WASHINGTON (BP)–Newly released video of public executions in North Korea demonstrates the need to pressure China to protect refugees from that repressive regime, a Southern Baptist leader and other human rights advocates say.
Richard Land, president of the SBC’s Ethics & Religious Liberty Commission, joined Sen. Sam Brownback, R.-Kan., and others at a Capitol Hill news conference in calling for action on behalf of North Korean refugees who escape to China. Some observers rate North Korea, a communist dictatorship ruled over by Kim Jong Il, as the world’s most oppressive regime.
The calls for action at the April 7 news conference followed a screening of two public executions secretly recorded and smuggled out of North Korea. The video, which was telecast first by the Japan Independent News Network, showed the executions by firing squad of two people March 1 and one person March 2. The executions took place after brief, outdoor trials at sites in North Korea near the Chinese border. Those executed apparently had helped refugees cross the border into China.
While Land, Brownback and others condemned North Korea’s act of executing its citizens for non-capital crimes, the focus of their criticism was China’s refusal to protect the refugees. China has been returning North Korean refugees to their home country, where they face imprisonment, torture and sometimes death.
The videos are “absolutely horrifying but are not surprising,” Brownback said. “They underscore and make clear the moral and human dimensions of the plight of North Korean refugees and those who try to help them escape the brutality of North Korea and this regime. They need our help, and they need it now.”
Brownback released an April 6 letter Rep. Frank Wolf, R.-Va., and he sent to Kofi Annan calling for the United Nations secretary general to take strong action to correct the organization’s failure to protect North Korean refugees. They charged the U.N. High Commissioner for Refugees with refusing to hold China accountable regarding its responsibility to refugees under a U.N. treaty.
North Korea “is the worst of the worst of the worst,” Land said. “The entire country is a concentration camp with the government serving as the guards and executioners, and the citizens of the country its inmates.
“There is only one reason [the North Korean government] continues to exist, and it’s because of the support of China, and it is time that the international community shame China and put some pressure behind the shame,” he said.
Land and others said protests alone are insufficient.
“It is time for us to call China to account, not just through protests but through concrete methods,” Land said. If China continues to act in an uncivilized way toward its own people and North Korean refugees, “it is time for those of us who are resolved to do what we can to insist that the considerable influence and the considerable resources of the United States are on the side of the oppressed and not the oppressors, to develop creative ways to force China to choose between its continued support for the regime of Kim Jong Il and its own economic progress.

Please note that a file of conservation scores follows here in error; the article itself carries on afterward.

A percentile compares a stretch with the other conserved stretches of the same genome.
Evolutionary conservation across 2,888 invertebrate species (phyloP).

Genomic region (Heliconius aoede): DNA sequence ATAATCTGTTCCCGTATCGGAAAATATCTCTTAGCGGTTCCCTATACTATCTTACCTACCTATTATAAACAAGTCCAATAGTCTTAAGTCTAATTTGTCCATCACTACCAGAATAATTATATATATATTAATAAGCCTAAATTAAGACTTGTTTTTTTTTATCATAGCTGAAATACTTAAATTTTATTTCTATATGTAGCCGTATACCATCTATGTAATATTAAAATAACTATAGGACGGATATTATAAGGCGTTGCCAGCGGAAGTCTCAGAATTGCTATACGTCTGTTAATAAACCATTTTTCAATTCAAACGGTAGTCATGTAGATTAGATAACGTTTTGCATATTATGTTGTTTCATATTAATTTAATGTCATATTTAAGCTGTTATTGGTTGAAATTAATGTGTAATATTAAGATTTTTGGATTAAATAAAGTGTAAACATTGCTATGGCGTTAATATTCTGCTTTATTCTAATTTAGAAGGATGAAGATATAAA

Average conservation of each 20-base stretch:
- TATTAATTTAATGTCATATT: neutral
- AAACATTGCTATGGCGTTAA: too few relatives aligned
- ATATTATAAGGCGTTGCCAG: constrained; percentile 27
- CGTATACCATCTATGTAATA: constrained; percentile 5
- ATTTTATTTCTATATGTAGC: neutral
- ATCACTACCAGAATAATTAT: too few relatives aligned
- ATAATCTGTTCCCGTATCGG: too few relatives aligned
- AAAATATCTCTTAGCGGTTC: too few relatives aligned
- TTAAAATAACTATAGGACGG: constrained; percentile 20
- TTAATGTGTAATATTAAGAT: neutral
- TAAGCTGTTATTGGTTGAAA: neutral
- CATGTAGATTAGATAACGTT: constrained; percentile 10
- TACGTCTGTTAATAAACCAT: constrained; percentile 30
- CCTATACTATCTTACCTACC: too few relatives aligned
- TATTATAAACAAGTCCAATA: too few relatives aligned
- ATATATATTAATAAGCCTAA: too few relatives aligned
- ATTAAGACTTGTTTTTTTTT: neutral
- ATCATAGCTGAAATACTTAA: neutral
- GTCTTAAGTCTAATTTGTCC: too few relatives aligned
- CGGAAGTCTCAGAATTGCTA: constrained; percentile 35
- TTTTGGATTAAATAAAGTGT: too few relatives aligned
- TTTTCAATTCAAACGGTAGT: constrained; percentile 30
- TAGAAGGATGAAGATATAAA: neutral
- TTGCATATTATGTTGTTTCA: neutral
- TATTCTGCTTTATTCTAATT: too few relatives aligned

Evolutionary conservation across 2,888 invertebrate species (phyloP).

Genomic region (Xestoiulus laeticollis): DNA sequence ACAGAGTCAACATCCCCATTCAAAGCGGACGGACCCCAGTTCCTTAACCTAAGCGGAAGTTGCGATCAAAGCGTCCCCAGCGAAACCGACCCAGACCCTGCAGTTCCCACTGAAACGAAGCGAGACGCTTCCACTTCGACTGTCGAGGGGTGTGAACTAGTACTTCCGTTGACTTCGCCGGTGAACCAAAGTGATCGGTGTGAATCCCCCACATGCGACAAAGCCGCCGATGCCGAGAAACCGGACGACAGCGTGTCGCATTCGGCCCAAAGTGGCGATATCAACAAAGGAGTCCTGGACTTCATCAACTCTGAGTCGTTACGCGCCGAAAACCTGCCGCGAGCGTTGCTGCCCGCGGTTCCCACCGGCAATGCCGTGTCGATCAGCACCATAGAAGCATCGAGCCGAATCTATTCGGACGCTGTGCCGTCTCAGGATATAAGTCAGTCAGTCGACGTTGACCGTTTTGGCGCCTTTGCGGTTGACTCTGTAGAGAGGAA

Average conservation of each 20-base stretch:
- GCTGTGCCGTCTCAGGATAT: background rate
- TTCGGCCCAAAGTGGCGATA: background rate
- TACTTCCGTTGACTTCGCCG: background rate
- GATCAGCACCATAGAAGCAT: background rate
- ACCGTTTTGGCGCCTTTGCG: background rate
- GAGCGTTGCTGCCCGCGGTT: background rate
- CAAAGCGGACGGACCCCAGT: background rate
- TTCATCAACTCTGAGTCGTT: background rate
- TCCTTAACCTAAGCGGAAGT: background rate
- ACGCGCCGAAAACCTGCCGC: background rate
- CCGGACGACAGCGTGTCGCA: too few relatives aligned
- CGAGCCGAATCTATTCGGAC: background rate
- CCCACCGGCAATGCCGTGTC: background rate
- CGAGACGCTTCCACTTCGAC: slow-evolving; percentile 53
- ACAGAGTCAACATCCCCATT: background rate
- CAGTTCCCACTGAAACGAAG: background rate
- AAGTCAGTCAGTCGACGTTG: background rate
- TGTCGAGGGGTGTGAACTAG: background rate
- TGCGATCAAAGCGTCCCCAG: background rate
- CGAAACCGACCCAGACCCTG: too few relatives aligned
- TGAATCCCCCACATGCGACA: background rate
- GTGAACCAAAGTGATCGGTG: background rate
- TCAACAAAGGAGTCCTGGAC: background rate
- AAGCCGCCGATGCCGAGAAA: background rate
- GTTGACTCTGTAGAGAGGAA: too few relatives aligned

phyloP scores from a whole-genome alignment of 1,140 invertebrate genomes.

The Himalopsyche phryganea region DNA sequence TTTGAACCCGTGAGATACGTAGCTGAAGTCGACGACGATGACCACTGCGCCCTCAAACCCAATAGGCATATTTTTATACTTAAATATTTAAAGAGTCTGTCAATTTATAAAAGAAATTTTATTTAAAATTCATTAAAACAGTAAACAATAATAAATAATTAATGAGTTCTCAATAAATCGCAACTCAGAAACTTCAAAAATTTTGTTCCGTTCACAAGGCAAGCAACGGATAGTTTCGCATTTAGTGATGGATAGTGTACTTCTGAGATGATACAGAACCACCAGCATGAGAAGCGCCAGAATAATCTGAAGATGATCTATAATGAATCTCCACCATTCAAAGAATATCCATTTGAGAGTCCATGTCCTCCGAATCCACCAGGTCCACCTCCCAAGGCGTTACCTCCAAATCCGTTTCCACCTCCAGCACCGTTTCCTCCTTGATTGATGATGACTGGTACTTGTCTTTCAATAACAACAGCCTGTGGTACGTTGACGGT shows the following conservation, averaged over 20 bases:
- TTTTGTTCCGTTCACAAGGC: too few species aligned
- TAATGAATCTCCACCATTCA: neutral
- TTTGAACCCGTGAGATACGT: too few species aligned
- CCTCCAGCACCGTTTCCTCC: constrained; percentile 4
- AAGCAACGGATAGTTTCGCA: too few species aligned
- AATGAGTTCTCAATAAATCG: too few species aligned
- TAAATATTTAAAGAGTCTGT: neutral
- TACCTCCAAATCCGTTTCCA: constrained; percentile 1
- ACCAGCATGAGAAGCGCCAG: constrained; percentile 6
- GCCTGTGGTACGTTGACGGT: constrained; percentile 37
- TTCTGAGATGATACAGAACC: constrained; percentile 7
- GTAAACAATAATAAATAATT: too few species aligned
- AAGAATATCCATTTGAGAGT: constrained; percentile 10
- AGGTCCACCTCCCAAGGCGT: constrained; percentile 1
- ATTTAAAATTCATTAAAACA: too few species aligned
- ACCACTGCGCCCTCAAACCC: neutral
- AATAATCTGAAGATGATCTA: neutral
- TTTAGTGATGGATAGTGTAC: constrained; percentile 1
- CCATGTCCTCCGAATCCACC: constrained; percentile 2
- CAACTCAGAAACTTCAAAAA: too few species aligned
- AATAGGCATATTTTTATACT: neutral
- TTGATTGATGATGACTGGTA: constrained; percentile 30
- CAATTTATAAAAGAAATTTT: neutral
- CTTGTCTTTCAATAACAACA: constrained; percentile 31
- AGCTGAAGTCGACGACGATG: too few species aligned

“We become partly responsible for the oppression when we continue to treat an oppressor nation as if it were a civilized one,” Land said.
The methods could include economic boycotts, calls for relocation of the 2008 Olympics set for Beijing or a boycott of the Olympics, Land said.
Michael Horowitz, a senior fellow at the Hudson Institute and a leader in the fight against religious persecution, included the following as recommendations in the effort:
— Congressional passage of the Advance Democratic Values, Address Non-democratic Countries and Enhance (ADVANCE) Democracy Act, legislation that would promote democracy and human rights as essential ingredients in America’s foreign policy.
— Confirmation of John Bolton as American ambassador to the U.N. A Senate hearing on the controversial Bolton’s nomination began April 11. “Whatever one’s views of John Bolton, the fact is he is the symbol of all American officials in resistance to this tyranny,” Horowitz said. “His defeat will be the greatest single diplomatic triumph of Kim Jong Il of the past 25 years and, on those grounds alone, whatever else some people think, must not be permitted to happen.”
— Signal the U.N. it must be “more aggressive and robust in protecting the refugees and speaking out about the gas chambers and the gulags,” if it wants better relations with the United States.
Bolton, as undersecretary of arms control and international security at the State Department, has been outspoken about repressive regimes and has called Kim Jong Il a “tyrannical dictator.”
Other organizations at the news conference calling for action on the refugees included the National Association of Evangelicals, Religious Action Center of Reform Judaism, North Korea Freedom Coalition, Simon Wiesenthal Center, Freedom House and the Korean American Church Coalition.
Among North Korea’s human rights violations are widespread detention, torture –- including forced abortions -– and execution of political prisoners. An estimated 200,000 political prisoners are in North Korea’s gulag system. About 400,000 prisoners have died in the system in the last three decades, human rights specialists have estimated. The regime has diverted foreign food aid to the military or the black market, which has contributed to the starvation of more than 4 million North Koreans since 1995, human rights officials have reported.